MS, RDN, CEDRD-S is a nutrition therapist, author of Nourish: How to Heal Your Relationship with Food, Body, and Self
Instagram: @nourishingwords | anourishingword.com
It’s fashionable to not make resolutions, but we can’t deny the feeling of renewal that comes with a new year. So many of us set goals about changing diet or exercise then, by Spring, we burn out and the gyms empty out. This can leave us feeling demoralized and ashamed, as if we somehow failed or don’t have enough willpower or strength. Let’s reframe resolutions this year and think of them as explorations. Not big, sweeping changes that aren’t sustainable, but deeper goals that reward on many levels and build slowly over the year to come. Let’s breathe out the things that we’d rather leave behind and breathe in the new.
1. I resolve not to diet.
Set realistic goals about the things that you’d like to change about your relationship with food and body. Be patient with yourself and honor the process it takes to get there. Research shows that dieting doesn’t bring sustained weight loss, yet the $60 billion diet industry profits from our low self-worth. Vow never to diet again and instead make choices aligned with taking good care of yourself at any size – which sometimes means eating cake to celebrate a friend’s birthday or treating yourself to your favorite dish. Food restriction and overeating are opposite sides of the same coin. Vow not to deprive yourself this year; instead, listen to the wisdom within your body that tells you when and how to eat that’s best for you.
2. I resolve to include conscious movement in my life.
The right music can transform dish-washing into a satisfying dance party in my kitchen. Movement comes in all shapes and sizes. Think outside the box – or the gym. What form of movement nourishes and feels good to your body and soul? Do you like to move your body alone or with others – outside or inside? Does vigorous or more gentle movement ground you? If you feel joy when you move your body, you’ll be more likely to do it again and again. It’s not a truly healthy habit if it stresses you out or doesn’t bring you joy.
3. I resolve to feel my feelings instead of eating or starving them away.
We often use food — either over- or under eating — as a way to deal with (or not deal with) challenging feelings or thoughts. Eventually, it can just become habit. Mindless overeating is something almost all of us do at times, but it also can be a way of self-soothing when our physical and emotional needs aren’t being met. Do you find yourself eating more cookies than is comfortable to keep yourself awake — or during work obligations that aren’t all that fun? Maybe you actually want sleep or to be in different company, but you treat yourself to food instead. You take care of the part of you that enjoys yumminess in your mouth, but not the other part of you that needs sleep or connection. Strive to meet the needs underneath the feelings and you may find that food falls into place as just one of the many pleasures of life.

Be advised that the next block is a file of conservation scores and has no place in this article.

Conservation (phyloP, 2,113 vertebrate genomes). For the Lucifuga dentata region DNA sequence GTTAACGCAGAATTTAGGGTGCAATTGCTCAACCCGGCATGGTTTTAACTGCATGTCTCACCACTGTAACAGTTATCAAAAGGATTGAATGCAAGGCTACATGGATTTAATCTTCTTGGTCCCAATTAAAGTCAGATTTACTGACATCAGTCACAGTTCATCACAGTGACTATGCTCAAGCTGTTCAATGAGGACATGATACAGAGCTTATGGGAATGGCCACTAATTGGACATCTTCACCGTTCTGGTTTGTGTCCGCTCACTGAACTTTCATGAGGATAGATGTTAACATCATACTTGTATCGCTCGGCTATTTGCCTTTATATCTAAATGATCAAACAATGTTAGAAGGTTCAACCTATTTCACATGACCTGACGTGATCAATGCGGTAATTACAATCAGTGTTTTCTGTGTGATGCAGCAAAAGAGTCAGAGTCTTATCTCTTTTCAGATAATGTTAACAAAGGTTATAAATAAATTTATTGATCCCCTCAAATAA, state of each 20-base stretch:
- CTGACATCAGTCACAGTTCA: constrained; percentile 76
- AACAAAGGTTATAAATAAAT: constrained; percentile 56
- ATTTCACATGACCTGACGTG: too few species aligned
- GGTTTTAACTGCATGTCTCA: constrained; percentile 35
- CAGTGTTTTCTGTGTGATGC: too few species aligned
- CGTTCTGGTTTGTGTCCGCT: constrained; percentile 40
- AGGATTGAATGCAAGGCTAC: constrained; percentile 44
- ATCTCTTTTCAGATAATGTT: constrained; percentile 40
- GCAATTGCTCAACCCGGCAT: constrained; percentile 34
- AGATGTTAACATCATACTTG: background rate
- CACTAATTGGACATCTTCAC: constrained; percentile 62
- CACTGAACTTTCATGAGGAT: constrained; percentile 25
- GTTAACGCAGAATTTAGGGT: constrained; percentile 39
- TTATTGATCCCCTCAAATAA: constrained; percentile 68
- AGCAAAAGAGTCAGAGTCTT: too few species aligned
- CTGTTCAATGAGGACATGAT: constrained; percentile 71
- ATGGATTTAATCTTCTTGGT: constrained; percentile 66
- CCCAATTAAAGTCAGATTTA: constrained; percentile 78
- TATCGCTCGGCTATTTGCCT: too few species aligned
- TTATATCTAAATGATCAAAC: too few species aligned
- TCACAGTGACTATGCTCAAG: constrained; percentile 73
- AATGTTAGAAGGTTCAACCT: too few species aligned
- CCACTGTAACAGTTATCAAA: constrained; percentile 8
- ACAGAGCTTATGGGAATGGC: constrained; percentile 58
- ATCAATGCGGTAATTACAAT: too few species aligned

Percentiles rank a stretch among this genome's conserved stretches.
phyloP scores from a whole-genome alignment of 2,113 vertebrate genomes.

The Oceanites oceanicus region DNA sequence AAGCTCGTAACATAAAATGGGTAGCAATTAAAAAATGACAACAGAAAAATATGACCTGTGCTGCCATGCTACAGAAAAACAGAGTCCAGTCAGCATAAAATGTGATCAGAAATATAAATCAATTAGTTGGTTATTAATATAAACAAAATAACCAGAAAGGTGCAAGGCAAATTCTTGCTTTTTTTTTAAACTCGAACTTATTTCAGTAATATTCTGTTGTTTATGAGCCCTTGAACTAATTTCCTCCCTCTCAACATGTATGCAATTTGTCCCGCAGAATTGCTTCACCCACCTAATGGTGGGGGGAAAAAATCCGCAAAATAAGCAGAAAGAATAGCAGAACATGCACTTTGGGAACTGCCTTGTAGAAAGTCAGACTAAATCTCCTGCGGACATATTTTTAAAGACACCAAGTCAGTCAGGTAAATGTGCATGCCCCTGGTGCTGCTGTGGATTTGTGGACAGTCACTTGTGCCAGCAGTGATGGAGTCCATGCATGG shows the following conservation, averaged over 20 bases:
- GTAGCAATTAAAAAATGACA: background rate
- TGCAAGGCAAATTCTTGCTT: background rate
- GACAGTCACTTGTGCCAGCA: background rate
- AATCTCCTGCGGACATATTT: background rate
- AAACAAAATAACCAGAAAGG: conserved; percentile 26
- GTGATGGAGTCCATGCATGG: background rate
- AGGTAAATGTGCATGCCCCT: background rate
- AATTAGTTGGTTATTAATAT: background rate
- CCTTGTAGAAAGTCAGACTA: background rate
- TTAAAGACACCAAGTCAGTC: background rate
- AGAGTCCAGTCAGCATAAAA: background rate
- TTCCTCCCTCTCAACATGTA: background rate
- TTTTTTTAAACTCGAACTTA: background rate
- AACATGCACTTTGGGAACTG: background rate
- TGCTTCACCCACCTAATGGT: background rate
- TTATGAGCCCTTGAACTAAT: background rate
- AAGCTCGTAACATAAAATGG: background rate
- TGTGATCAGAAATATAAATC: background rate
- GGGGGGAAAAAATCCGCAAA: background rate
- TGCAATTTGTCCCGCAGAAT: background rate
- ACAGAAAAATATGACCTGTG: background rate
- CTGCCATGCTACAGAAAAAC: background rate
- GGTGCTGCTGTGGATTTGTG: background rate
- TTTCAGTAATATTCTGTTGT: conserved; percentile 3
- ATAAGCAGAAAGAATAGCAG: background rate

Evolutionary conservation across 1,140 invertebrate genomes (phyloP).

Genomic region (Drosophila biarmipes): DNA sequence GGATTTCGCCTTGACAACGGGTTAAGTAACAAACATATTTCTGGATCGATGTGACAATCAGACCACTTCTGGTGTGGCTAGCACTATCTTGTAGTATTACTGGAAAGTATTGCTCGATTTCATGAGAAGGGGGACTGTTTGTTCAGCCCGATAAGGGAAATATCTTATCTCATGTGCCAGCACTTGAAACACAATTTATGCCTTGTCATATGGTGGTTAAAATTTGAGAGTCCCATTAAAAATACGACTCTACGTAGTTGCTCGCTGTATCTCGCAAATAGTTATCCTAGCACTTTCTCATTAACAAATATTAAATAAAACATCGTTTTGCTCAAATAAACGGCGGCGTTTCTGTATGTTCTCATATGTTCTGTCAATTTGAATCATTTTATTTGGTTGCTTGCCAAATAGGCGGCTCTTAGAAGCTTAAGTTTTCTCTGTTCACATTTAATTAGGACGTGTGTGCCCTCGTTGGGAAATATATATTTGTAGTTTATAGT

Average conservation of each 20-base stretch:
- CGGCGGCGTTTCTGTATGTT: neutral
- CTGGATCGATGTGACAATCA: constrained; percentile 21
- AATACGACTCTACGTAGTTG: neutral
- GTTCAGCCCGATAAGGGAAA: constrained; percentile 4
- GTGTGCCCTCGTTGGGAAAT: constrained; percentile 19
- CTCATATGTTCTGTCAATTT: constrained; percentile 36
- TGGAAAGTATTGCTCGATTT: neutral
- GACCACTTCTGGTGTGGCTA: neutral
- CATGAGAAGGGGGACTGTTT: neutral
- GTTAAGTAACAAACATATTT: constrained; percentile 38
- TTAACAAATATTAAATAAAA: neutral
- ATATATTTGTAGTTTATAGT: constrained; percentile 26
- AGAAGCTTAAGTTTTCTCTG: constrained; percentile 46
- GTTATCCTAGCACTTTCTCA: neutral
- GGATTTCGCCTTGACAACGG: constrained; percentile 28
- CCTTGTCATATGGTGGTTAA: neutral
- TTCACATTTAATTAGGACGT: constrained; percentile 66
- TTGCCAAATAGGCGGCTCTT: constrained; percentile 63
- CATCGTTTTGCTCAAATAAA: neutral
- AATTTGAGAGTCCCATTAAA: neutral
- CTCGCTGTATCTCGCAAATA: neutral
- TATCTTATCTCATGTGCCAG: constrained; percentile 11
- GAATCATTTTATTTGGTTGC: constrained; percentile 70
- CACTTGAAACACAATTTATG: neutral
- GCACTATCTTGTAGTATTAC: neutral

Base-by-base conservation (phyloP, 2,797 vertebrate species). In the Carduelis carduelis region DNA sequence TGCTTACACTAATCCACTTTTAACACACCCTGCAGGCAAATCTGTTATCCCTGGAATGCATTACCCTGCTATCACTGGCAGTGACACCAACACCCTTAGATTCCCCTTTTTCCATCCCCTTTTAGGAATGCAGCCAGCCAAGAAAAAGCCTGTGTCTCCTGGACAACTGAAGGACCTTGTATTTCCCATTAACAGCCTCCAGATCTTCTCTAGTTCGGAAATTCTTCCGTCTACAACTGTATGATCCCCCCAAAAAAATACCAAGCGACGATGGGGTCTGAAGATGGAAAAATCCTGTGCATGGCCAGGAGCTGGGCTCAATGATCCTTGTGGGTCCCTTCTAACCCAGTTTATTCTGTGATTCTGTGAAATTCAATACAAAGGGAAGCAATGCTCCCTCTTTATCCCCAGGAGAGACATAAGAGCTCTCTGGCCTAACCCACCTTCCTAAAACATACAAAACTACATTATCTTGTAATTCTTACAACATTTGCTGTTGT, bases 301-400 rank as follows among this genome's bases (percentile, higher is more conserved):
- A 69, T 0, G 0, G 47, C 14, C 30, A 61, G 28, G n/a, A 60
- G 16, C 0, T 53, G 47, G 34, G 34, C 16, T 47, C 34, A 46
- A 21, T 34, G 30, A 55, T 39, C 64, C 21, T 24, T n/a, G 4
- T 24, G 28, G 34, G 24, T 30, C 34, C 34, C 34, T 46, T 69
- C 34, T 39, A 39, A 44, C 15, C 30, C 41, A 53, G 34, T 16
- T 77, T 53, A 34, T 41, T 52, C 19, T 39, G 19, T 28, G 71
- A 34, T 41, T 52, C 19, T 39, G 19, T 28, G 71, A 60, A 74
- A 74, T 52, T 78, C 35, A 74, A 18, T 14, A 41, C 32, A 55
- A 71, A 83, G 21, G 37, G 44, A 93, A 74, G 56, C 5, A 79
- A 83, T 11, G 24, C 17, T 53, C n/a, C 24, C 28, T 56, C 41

4. I resolve to discover what truly nourishes my heart and soul.
We can be so afraid in our culture to sit still and ask ourselves what really fills us up. We compulsively eat, drink, shop, exercise, text, clean, play games, and work. We are sometimes afraid to simply be and to check in with our hearts. Are we afraid of what we might find? We may not know our heart’s desire. If we do know, we may not know the first thing about connecting to it or bringing it into our lives. Sometimes it’s hard to change and try something else, even if that something else might be good for us. We may be so conditioned to feeling lousy, criticizing ourselves, and living in our heads instead of our hearts; sometimes it’s hard to imagine operating otherwise.
There is nothing wrong with wanting to eat or exercise differently in the new year and setting goals. But don’t forget that the reason you are overindulging in food, drink, or sedentary living may be that you are starving for what matters most to you. Explore this in the new year. Check in with yourself (or, if you are a planner, your calendar) every month or season. Are you filling your life with the things that matter most? If not, make appointments with yourself. Build that nourishment right into your life the way you schedule other priorities. You matter. And if some binge-eating, exercise resistance, or loss of center creeps back in here and there, try dispensing with the self-criticism. Recognize this as a sign that your soul and spirit need more nourishment and give yourself that gift.
Heidi Schauster, MS, RDN, CEDRD-S is a nutrition therapist based in Boston and author of Nourish: How to Heal Your Relationship with Food, Body, and Self. For more information, please visit, anourishingword.com.